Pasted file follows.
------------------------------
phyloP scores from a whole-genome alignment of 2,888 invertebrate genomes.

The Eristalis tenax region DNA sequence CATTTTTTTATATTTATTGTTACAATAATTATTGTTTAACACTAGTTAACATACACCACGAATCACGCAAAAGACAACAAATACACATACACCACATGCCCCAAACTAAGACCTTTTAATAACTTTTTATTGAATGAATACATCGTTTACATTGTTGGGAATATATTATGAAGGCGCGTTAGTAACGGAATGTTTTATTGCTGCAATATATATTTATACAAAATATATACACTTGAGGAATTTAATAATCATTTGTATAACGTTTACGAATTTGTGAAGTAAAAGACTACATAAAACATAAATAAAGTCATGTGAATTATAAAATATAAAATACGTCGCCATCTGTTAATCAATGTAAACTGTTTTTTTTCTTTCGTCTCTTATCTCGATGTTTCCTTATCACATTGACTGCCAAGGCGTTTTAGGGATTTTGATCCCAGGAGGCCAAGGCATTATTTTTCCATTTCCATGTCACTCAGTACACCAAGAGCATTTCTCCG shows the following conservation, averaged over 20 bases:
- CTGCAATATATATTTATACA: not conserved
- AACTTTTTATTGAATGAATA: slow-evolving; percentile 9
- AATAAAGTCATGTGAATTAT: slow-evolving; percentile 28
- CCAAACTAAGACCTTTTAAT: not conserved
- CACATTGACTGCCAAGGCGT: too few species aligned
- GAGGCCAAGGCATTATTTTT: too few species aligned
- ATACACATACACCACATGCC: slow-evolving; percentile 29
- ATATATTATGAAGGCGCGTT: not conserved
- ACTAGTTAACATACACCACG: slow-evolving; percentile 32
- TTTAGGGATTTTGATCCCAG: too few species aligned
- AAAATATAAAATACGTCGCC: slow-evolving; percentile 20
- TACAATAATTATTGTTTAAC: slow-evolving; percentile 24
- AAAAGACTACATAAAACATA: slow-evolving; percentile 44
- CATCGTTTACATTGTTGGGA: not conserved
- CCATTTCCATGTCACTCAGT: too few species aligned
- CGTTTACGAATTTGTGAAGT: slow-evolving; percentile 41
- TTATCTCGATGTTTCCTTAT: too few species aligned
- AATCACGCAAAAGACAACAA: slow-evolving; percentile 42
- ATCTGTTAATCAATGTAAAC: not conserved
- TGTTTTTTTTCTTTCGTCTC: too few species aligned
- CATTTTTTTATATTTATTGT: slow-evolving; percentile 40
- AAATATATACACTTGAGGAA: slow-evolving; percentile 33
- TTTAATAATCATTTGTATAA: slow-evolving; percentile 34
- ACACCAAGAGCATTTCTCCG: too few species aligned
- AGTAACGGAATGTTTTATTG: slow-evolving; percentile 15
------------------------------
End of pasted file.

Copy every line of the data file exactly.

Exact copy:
phyloP scores from a whole-genome alignment of 2,888 invertebrate genomes.

The Eristalis tenax region DNA sequence CATTTTTTTATATTTATTGTTACAATAATTATTGTTTAACACTAGTTAACATACACCACGAATCACGCAAAAGACAACAAATACACATACACCACATGCCCCAAACTAAGACCTTTTAATAACTTTTTATTGAATGAATACATCGTTTACATTGTTGGGAATATATTATGAAGGCGCGTTAGTAACGGAATGTTTTATTGCTGCAATATATATTTATACAAAATATATACACTTGAGGAATTTAATAATCATTTGTATAACGTTTACGAATTTGTGAAGTAAAAGACTACATAAAACATAAATAAAGTCATGTGAATTATAAAATATAAAATACGTCGCCATCTGTTAATCAATGTAAACTGTTTTTTTTCTTTCGTCTCTTATCTCGATGTTTCCTTATCACATTGACTGCCAAGGCGTTTTAGGGATTTTGATCCCAGGAGGCCAAGGCATTATTTTTCCATTTCCATGTCACTCAGTACACCAAGAGCATTTCTCCG shows the following conservation, averaged over 20 bases:
- CTGCAATATATATTTATACA: not conserved
- AACTTTTTATTGAATGAATA: slow-evolving; percentile 9
- AATAAAGTCATGTGAATTAT: slow-evolving; percentile 28
- CCAAACTAAGACCTTTTAAT: not conserved
- CACATTGACTGCCAAGGCGT: too few species aligned
- GAGGCCAAGGCATTATTTTT: too few species aligned
- ATACACATACACCACATGCC: slow-evolving; percentile 29
- ATATATTATGAAGGCGCGTT: not conserved
- ACTAGTTAACATACACCACG: slow-evolving; percentile 32
- TTTAGGGATTTTGATCCCAG: too few species aligned
- AAAATATAAAATACGTCGCC: slow-evolving; percentile 20
- TACAATAATTATTGTTTAAC: slow-evolving; percentile 24
- AAAAGACTACATAAAACATA: slow-evolving; percentile 44
- CATCGTTTACATTGTTGGGA: not conserved
- CCATTTCCATGTCACTCAGT: too few species aligned
- CGTTTACGAATTTGTGAAGT: slow-evolving; percentile 41
- TTATCTCGATGTTTCCTTAT: too few species aligned
- AATCACGCAAAAGACAACAA: slow-evolving; percentile 42
- ATCTGTTAATCAATGTAAAC: not conserved
- TGTTTTTTTTCTTTCGTCTC: too few species aligned
- CATTTTTTTATATTTATTGT: slow-evolving; percentile 40
- AAATATATACACTTGAGGAA: slow-evolving; percentile 33
- TTTAATAATCATTTGTATAA: slow-evolving; percentile 34
- ACACCAAGAGCATTTCTCCG: too few species aligned
- AGTAACGGAATGTTTTATTG: slow-evolving; percentile 15